Sisters of Charity Federation Archives

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  • SCCincinnati_Rody_Ruth_Ann.JPG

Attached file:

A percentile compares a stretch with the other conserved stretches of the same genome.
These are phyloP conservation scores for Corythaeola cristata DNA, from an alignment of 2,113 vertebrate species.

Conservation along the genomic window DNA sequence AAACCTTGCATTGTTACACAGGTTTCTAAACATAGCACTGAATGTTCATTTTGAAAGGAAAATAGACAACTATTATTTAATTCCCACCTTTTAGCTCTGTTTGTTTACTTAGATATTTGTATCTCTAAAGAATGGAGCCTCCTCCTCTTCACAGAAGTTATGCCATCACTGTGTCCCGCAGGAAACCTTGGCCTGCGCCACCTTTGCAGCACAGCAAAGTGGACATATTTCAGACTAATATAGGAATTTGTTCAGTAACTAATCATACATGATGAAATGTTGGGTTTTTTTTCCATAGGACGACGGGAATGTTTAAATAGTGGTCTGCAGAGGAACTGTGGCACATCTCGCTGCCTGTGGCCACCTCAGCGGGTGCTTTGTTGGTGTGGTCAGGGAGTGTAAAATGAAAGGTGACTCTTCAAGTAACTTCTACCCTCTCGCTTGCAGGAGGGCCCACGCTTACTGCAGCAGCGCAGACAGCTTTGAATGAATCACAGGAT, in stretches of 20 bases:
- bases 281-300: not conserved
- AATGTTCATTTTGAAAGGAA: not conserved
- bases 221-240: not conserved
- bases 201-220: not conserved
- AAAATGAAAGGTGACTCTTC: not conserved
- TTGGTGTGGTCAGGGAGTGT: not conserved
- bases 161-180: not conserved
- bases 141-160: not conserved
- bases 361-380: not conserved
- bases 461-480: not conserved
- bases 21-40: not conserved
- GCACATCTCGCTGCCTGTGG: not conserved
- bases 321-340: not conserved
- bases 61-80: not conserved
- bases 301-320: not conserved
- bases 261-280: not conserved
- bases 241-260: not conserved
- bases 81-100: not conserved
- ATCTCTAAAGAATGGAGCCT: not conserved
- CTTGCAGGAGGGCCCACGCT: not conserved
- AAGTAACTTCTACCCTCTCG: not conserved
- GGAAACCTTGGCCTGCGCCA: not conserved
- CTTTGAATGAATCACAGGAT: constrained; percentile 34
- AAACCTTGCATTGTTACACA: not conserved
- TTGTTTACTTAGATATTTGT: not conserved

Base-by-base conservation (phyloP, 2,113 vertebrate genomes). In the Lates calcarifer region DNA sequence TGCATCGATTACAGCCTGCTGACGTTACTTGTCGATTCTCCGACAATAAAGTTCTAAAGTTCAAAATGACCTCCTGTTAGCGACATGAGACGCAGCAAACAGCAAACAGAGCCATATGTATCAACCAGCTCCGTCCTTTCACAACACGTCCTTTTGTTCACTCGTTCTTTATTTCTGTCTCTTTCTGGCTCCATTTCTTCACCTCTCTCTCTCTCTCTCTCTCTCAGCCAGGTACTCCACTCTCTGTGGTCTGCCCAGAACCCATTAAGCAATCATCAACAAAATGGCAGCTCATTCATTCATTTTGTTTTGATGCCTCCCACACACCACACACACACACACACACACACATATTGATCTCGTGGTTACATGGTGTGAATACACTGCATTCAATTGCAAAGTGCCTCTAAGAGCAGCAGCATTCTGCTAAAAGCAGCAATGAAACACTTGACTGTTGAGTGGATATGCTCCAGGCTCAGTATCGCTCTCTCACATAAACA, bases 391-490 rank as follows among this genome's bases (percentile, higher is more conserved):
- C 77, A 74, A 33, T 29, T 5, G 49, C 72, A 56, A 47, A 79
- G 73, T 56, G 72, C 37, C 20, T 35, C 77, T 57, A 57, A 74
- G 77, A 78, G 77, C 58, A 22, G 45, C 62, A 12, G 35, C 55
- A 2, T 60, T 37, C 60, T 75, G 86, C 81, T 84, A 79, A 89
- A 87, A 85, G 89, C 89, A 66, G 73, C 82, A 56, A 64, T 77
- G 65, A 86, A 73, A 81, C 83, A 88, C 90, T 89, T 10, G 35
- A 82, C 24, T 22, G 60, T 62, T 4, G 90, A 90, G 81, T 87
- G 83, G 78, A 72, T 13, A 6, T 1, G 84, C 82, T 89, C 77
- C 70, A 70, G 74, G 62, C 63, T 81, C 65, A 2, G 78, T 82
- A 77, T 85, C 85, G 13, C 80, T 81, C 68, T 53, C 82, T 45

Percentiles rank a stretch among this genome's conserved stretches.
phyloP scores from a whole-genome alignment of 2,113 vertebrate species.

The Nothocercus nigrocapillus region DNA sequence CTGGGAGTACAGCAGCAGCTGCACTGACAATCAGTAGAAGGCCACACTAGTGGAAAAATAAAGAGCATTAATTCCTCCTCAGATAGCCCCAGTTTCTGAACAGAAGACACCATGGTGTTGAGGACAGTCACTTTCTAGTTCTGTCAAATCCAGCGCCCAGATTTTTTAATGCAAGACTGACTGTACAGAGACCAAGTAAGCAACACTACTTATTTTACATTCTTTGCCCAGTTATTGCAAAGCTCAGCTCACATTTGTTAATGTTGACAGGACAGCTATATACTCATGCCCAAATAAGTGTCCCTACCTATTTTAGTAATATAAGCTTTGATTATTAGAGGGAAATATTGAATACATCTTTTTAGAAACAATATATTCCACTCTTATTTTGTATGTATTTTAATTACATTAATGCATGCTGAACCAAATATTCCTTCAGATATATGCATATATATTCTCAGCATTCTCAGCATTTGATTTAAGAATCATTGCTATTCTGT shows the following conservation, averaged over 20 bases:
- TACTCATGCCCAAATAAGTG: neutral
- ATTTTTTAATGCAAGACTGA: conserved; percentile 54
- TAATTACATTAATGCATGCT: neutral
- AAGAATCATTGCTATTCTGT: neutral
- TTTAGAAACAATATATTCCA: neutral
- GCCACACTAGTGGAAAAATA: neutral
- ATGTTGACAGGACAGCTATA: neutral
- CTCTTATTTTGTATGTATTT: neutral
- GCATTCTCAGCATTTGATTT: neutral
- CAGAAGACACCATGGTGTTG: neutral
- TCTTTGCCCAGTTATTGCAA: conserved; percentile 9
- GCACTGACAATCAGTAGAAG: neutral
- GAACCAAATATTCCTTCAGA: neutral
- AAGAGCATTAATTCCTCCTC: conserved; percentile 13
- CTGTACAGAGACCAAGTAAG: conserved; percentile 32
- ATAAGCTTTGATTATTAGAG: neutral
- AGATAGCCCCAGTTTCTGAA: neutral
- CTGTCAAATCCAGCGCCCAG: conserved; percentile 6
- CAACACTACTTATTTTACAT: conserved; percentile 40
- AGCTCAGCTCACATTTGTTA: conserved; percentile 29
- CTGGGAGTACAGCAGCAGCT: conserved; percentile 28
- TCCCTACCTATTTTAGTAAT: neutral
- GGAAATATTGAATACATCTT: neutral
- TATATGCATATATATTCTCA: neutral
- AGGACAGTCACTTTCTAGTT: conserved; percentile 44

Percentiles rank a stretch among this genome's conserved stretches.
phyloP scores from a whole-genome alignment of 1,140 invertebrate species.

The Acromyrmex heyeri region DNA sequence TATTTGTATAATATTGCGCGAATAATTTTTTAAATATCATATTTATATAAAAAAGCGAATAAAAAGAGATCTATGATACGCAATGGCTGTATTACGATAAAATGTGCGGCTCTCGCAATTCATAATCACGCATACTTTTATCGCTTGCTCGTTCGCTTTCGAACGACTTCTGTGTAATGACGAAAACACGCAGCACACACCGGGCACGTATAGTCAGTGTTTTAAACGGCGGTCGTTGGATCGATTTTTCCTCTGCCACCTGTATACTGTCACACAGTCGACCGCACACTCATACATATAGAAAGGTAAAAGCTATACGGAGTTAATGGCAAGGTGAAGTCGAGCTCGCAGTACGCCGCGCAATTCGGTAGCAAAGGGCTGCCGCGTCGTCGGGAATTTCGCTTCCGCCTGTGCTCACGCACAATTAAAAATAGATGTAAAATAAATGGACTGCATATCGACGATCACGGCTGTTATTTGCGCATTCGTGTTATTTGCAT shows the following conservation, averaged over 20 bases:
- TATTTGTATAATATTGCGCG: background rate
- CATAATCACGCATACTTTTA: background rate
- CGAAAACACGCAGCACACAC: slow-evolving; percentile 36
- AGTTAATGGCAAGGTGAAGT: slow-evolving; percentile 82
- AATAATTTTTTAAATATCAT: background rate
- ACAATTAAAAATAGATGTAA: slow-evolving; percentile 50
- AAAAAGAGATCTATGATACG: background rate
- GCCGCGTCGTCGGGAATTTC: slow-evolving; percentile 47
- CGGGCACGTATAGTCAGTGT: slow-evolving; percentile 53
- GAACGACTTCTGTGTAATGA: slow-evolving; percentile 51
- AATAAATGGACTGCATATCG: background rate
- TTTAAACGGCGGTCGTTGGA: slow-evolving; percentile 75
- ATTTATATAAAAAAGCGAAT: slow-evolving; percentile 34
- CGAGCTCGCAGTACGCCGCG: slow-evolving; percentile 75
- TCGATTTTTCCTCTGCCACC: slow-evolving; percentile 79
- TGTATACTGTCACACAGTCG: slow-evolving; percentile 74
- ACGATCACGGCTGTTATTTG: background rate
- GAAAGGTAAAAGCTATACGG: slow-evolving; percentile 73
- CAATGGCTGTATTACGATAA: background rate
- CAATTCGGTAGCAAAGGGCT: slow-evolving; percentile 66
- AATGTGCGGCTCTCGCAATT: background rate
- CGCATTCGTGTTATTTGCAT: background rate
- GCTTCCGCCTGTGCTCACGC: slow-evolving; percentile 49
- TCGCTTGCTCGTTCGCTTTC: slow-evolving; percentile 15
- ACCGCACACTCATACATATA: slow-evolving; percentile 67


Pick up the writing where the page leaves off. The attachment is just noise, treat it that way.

An interview with Sister Ruth Ann Rody by Sister Victoria Marie Forde. Sister Ruth Ann discusses her attempt to enter religious life with the VIncentian Sisters of Charity of Bedford, Ohio during the renewal period following Vatican II as well as her work in nursing, primarily in home health care. The Vincentian Sisters of Charity of Bedford, Ohio were a Catholic congregation of Women Religious. Founded on September 4, 1928, when five Sisters arrived from Pittsburgh in response to an invitation from Cleveland’s Archbishop Joseph Schrembs, the Sisters who arrived were originally members of the Vincentian Sisters of Charity of Pittsburgh (founded in 1902). They received the full support of the community to embark on this new spiritual journey in Bedford. The Community did not officially become an autonomous congregation until February 19, 1939. On that day, 44 Sisters took vows as Vincentian Sisters of Charity of Bedford, Ohio. The Archbishop requested that this diocesan community focus on ministering to Cleveland’s Slovak community. This was eventually achieved through ministerial works in a variety of parishes in the Cleveland and Youngstown dioceses, primarily in the fields of elementary education, health care, and domestic service. At its height, the community had 150 members in 1965 and, at that time, were involved in over 20 schools, hospitals, and community organizations. In 2004, the community identified a shared Charism (vision of mission), Vincentian spirituality, and ministry focus with the Sisters of Charity of Cincinnati; on June 27th of that year, they merged officially and the remaining Vincentian Sisters, including Sister Ruth Ann, became Sisters of Charity of Cincinnati. This recording is a part of the oral history series housed at the Sisters of Charity of Cincinnati Archives.
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